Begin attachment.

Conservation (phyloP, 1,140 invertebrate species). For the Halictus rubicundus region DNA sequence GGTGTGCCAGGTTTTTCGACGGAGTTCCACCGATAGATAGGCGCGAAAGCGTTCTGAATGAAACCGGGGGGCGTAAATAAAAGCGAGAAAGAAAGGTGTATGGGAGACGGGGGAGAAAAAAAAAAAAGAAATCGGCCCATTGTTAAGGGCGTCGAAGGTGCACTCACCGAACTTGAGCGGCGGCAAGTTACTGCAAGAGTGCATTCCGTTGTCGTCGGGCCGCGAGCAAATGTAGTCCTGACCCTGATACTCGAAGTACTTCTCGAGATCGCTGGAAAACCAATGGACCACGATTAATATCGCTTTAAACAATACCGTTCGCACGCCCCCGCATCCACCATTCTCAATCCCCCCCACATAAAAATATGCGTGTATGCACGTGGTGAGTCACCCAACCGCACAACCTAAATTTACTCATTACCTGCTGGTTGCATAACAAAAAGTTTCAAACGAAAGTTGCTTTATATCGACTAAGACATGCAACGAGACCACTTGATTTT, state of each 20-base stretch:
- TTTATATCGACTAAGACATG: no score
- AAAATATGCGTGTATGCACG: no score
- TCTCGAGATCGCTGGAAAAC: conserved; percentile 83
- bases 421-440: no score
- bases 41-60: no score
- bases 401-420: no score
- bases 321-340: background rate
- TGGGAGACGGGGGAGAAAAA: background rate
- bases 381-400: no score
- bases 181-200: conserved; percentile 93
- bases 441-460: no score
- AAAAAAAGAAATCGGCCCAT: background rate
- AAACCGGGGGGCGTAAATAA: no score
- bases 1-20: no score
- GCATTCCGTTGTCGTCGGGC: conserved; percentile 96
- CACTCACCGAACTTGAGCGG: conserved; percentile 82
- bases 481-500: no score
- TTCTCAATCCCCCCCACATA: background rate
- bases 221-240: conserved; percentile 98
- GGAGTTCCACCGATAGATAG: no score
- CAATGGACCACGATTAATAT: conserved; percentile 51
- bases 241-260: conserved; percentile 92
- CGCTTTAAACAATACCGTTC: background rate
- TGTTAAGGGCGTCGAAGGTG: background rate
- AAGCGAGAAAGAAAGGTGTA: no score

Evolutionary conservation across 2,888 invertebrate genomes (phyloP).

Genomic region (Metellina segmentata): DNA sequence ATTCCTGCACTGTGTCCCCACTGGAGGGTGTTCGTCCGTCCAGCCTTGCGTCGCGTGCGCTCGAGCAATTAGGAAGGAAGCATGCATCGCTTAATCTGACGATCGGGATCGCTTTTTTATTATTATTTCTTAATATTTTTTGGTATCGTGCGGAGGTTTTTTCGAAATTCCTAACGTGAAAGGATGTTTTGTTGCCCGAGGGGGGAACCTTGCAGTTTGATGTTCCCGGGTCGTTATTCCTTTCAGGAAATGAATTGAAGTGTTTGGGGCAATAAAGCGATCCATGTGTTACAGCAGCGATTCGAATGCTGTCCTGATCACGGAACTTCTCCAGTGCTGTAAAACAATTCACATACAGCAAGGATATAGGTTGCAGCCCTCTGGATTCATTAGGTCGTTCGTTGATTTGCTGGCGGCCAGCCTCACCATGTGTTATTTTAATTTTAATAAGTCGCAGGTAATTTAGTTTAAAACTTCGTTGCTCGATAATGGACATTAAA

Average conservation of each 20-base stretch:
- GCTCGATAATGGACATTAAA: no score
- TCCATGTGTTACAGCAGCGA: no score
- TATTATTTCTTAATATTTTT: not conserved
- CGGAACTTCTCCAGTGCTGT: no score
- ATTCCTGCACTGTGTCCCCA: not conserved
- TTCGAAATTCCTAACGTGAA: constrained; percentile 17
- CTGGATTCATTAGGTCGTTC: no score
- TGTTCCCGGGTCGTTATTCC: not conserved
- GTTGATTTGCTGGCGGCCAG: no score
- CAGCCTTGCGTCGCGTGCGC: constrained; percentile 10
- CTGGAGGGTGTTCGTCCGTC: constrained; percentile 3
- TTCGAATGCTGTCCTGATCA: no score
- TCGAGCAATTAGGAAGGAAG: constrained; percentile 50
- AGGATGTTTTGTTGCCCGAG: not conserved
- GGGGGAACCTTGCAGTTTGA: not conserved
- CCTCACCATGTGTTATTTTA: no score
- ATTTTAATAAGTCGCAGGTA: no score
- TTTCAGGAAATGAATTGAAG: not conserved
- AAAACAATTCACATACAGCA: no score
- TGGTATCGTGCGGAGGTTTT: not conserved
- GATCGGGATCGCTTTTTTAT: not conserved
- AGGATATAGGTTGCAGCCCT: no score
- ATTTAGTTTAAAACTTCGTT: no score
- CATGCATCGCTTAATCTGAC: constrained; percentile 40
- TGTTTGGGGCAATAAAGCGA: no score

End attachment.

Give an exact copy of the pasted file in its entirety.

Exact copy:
Conservation (phyloP, 1,140 invertebrate species). For the Halictus rubicundus region DNA sequence GGTGTGCCAGGTTTTTCGACGGAGTTCCACCGATAGATAGGCGCGAAAGCGTTCTGAATGAAACCGGGGGGCGTAAATAAAAGCGAGAAAGAAAGGTGTATGGGAGACGGGGGAGAAAAAAAAAAAAGAAATCGGCCCATTGTTAAGGGCGTCGAAGGTGCACTCACCGAACTTGAGCGGCGGCAAGTTACTGCAAGAGTGCATTCCGTTGTCGTCGGGCCGCGAGCAAATGTAGTCCTGACCCTGATACTCGAAGTACTTCTCGAGATCGCTGGAAAACCAATGGACCACGATTAATATCGCTTTAAACAATACCGTTCGCACGCCCCCGCATCCACCATTCTCAATCCCCCCCACATAAAAATATGCGTGTATGCACGTGGTGAGTCACCCAACCGCACAACCTAAATTTACTCATTACCTGCTGGTTGCATAACAAAAAGTTTCAAACGAAAGTTGCTTTATATCGACTAAGACATGCAACGAGACCACTTGATTTT, state of each 20-base stretch:
- TTTATATCGACTAAGACATG: no score
- AAAATATGCGTGTATGCACG: no score
- TCTCGAGATCGCTGGAAAAC: conserved; percentile 83
- bases 421-440: no score
- bases 41-60: no score
- bases 401-420: no score
- bases 321-340: background rate
- TGGGAGACGGGGGAGAAAAA: background rate
- bases 381-400: no score
- bases 181-200: conserved; percentile 93
- bases 441-460: no score
- AAAAAAAGAAATCGGCCCAT: background rate
- AAACCGGGGGGCGTAAATAA: no score
- bases 1-20: no score
- GCATTCCGTTGTCGTCGGGC: conserved; percentile 96
- CACTCACCGAACTTGAGCGG: conserved; percentile 82
- bases 481-500: no score
- TTCTCAATCCCCCCCACATA: background rate
- bases 221-240: conserved; percentile 98
- GGAGTTCCACCGATAGATAG: no score
- CAATGGACCACGATTAATAT: conserved; percentile 51
- bases 241-260: conserved; percentile 92
- CGCTTTAAACAATACCGTTC: background rate
- TGTTAAGGGCGTCGAAGGTG: background rate
- AAGCGAGAAAGAAAGGTGTA: no score

Evolutionary conservation across 2,888 invertebrate genomes (phyloP).

Genomic region (Metellina segmentata): DNA sequence ATTCCTGCACTGTGTCCCCACTGGAGGGTGTTCGTCCGTCCAGCCTTGCGTCGCGTGCGCTCGAGCAATTAGGAAGGAAGCATGCATCGCTTAATCTGACGATCGGGATCGCTTTTTTATTATTATTTCTTAATATTTTTTGGTATCGTGCGGAGGTTTTTTCGAAATTCCTAACGTGAAAGGATGTTTTGTTGCCCGAGGGGGGAACCTTGCAGTTTGATGTTCCCGGGTCGTTATTCCTTTCAGGAAATGAATTGAAGTGTTTGGGGCAATAAAGCGATCCATGTGTTACAGCAGCGATTCGAATGCTGTCCTGATCACGGAACTTCTCCAGTGCTGTAAAACAATTCACATACAGCAAGGATATAGGTTGCAGCCCTCTGGATTCATTAGGTCGTTCGTTGATTTGCTGGCGGCCAGCCTCACCATGTGTTATTTTAATTTTAATAAGTCGCAGGTAATTTAGTTTAAAACTTCGTTGCTCGATAATGGACATTAAA

Average conservation of each 20-base stretch:
- GCTCGATAATGGACATTAAA: no score
- TCCATGTGTTACAGCAGCGA: no score
- TATTATTTCTTAATATTTTT: not conserved
- CGGAACTTCTCCAGTGCTGT: no score
- ATTCCTGCACTGTGTCCCCA: not conserved
- TTCGAAATTCCTAACGTGAA: constrained; percentile 17
- CTGGATTCATTAGGTCGTTC: no score
- TGTTCCCGGGTCGTTATTCC: not conserved
- GTTGATTTGCTGGCGGCCAG: no score
- CAGCCTTGCGTCGCGTGCGC: constrained; percentile 10
- CTGGAGGGTGTTCGTCCGTC: constrained; percentile 3
- TTCGAATGCTGTCCTGATCA: no score
- TCGAGCAATTAGGAAGGAAG: constrained; percentile 50
- AGGATGTTTTGTTGCCCGAG: not conserved
- GGGGGAACCTTGCAGTTTGA: not conserved
- CCTCACCATGTGTTATTTTA: no score
- ATTTTAATAAGTCGCAGGTA: no score
- TTTCAGGAAATGAATTGAAG: not conserved
- AAAACAATTCACATACAGCA: no score
- TGGTATCGTGCGGAGGTTTT: not conserved
- GATCGGGATCGCTTTTTTAT: not conserved
- AGGATATAGGTTGCAGCCCT: no score
- ATTTAGTTTAAAACTTCGTT: no score
- CATGCATCGCTTAATCTGAC: constrained; percentile 40
- TGTTTGGGGCAATAAAGCGA: no score